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If you can appreciate architecture that marries the structure with its surrounding landscape, you can thank architect Frank Lloyd Wright. Wright, who was most prolific in the late-19th and early-20th centuries, was way ahead of his time, trading in Victorian frill for simple, broad horizontal lines that reflected the flat Midwestern landscape where he was born.

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This year marks the 150th anniversary of Frank Lloyd Wright’s birth. And as one of the most prolific and renowned architects of the 20th century, Wright will be celebrated coast to coast, including at the Museum of Modern Art in New York, which will run a FLW retrospective between June 12 and October 1. For more FLW in NYC, visit the Wright-designed Guggenheim Museum.

Photo courtesy of Laurel HIghlands Visitors Bureau

Fallingwater, Pennsylvania

Wright designed more than 1,000 structures during his career. Fallingwater in the Laurel-Highlands region of Pennsylvania may be his most famous. Built in the 1930s for a prominent Pittsburgh, the house exemplifies Wright’s concept of the harmonious union of art and nature. Need proof? The house is dramatically cantilevered over a waterfall.

Photo courtesy of Laurel HIghlands Visitors Bureau

Kentuck Knob and Duncan House, Pennsylvania

Close to Fallingwater are two Wright-designed homes from the 1950s. Kentuck Knob is a home constructed of sandstone, tidewater cypress and copper that blends right into its wooded surroundings. Tours of the home and its extensive sculpture garden are available. The Duncan House, meanwhile, is a classic Wright Usonian-style home—designed as a modest, affordable single-story residence. The house was moved from Lisle, Illinois to Polymath Park, PA to join two similar homes designed by Wright apprentice Peter Berndtson. All three homes are available for overnight rental and tours.

FLW Home & Studio, Illinois

Chicago is where Wright spent the first 20 years of his career, initially studying under architecture legend Louis Sullivan. Suburban Oak Park is home to more than two dozen buildings designed by Wright, including the architect’s own home and studio, which are open for tours. There are a variety of options available for touring the area, including our favorite, Pedal Oak Park, which takes fans on a guided bike tour of 21 Wright-designed structures in the area.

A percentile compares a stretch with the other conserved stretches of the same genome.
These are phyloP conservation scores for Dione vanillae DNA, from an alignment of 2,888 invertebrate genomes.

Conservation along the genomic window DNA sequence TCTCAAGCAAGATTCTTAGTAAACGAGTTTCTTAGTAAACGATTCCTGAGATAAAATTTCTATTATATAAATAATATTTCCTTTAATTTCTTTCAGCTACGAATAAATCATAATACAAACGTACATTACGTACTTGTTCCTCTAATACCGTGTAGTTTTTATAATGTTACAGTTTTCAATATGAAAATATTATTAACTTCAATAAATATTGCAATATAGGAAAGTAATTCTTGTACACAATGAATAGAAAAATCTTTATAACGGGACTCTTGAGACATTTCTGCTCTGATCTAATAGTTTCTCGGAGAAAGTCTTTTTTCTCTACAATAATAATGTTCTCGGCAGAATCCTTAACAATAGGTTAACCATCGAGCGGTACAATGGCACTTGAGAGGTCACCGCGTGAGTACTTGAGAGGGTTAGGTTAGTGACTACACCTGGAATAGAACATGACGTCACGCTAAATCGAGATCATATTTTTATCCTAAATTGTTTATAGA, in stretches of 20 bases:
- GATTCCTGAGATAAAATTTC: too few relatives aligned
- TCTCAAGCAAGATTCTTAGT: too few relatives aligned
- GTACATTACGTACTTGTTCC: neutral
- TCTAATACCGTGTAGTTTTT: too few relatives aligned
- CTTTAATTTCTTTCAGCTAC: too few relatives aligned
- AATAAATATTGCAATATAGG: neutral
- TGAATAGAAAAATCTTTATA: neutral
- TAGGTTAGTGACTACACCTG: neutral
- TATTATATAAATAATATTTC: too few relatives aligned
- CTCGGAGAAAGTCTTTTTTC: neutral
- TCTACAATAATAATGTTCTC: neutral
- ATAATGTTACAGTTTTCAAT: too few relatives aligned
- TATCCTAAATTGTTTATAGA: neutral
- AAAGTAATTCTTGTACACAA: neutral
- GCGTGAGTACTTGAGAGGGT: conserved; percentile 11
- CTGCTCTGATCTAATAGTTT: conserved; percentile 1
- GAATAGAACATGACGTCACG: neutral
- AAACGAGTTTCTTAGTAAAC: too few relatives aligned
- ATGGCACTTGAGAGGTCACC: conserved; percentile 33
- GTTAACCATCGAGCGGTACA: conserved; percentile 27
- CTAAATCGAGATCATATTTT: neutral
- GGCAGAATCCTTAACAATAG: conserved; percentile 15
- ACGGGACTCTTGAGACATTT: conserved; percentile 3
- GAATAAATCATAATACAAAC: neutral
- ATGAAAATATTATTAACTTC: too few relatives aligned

Cedar Rock, Iowa

Wright was also active over the border in Iowa where he designed a home called Cedar Rock near Independence.  His hand is everywhere, from the furniture he designed to the carpets, draperies and accessories he selected. Tours are offered between Memorial Day and October.

Flickr CC: Pamela V White

Stockman House and Historic Park Inn, Iowa

Iowa has two other Wright properties open to the public, both in Mason City. The Stockman House is his sole Prairie School home in the state, completed in 1908. Meanwhile, the Historic Park Inn Hotel—bookable right here on Orbitz—is the only remaining hotel of the six that Wright designed. While it is an operating hotel, and not a museum, there are docent-led tours to provide insight into the design and impact of Wright’s work.

Flickr CC: Kevin Tao

Taliesin, Wisconsin

Taliesin is the most notable of all of the Wright-designed structures in Wisconsin. Taliesin was Wright’s home, studio, school and laboratory. Located in  Spring Green, Taliesin is acknowledged as the embodiment of  Wright’s commitment to the creation of exceptional environments harmonizing architecture, art, culture and the land. Regularly-scheduled tours are available between May 1 and October 31. Not so incidentally, Taliesin West, located in Scottsdale, Arizona, served as Wright’s winter residence and lab. It’s open for tours as well and is hosting many special events this year.